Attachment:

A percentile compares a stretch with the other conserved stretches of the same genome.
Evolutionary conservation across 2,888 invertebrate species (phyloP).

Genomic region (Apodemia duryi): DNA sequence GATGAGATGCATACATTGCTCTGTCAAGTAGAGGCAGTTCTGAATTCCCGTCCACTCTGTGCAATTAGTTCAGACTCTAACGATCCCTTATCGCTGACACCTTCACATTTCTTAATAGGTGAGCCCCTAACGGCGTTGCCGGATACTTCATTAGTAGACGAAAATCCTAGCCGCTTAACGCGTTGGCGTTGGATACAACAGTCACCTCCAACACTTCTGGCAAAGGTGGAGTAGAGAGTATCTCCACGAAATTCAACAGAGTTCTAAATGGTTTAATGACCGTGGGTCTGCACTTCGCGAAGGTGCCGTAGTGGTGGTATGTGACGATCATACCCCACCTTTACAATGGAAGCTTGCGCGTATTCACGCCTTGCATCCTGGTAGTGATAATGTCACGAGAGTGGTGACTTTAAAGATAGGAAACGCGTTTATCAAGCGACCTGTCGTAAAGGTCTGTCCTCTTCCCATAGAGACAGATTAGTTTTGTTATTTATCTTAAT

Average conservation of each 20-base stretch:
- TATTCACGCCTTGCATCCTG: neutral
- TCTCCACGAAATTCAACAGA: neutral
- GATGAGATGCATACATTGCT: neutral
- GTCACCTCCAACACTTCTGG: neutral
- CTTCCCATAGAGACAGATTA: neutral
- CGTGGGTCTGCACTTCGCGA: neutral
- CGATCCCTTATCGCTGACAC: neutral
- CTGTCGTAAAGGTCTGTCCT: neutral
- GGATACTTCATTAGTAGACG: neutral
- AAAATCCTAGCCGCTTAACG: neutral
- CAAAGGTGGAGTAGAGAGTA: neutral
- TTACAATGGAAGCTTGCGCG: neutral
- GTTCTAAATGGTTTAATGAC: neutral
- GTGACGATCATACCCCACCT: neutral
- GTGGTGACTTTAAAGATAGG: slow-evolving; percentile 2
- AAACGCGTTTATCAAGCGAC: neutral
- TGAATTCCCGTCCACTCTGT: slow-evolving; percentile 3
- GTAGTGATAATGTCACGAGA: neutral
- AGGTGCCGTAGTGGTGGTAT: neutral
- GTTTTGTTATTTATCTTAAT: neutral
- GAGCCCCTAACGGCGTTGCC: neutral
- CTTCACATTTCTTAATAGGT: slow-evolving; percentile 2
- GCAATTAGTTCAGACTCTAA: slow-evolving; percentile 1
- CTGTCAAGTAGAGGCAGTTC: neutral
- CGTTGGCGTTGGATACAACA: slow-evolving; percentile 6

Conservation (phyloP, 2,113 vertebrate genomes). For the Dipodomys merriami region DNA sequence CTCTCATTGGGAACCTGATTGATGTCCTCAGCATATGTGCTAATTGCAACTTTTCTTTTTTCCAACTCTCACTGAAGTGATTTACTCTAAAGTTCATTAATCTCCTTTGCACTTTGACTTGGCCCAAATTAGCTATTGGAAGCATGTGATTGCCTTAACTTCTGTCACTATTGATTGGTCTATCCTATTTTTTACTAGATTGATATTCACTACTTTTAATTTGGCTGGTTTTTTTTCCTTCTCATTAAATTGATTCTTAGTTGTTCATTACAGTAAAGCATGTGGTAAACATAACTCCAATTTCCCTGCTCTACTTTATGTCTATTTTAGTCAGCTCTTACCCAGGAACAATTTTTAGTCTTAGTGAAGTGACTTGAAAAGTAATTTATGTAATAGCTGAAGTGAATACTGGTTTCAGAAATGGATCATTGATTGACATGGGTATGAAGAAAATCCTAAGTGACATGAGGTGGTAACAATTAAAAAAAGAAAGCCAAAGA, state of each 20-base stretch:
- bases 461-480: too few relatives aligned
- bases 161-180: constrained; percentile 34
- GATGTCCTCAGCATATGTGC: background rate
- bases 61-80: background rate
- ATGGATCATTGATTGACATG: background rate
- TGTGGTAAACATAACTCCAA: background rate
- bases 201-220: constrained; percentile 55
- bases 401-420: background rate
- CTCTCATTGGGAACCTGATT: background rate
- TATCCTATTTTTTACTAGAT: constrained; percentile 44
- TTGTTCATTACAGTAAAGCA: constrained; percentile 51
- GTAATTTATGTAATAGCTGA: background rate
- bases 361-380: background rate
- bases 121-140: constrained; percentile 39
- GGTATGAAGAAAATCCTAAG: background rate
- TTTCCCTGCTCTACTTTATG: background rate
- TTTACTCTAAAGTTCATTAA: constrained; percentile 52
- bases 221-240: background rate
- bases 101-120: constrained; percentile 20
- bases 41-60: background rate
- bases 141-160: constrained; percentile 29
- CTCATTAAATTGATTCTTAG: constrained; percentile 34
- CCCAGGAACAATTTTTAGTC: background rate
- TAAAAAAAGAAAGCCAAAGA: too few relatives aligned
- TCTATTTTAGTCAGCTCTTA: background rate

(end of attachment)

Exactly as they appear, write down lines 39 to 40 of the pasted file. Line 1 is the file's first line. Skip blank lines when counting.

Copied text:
- CTCTCATTGGGAACCTGATT: background rate
- TATCCTATTTTTTACTAGAT: constrained; percentile 44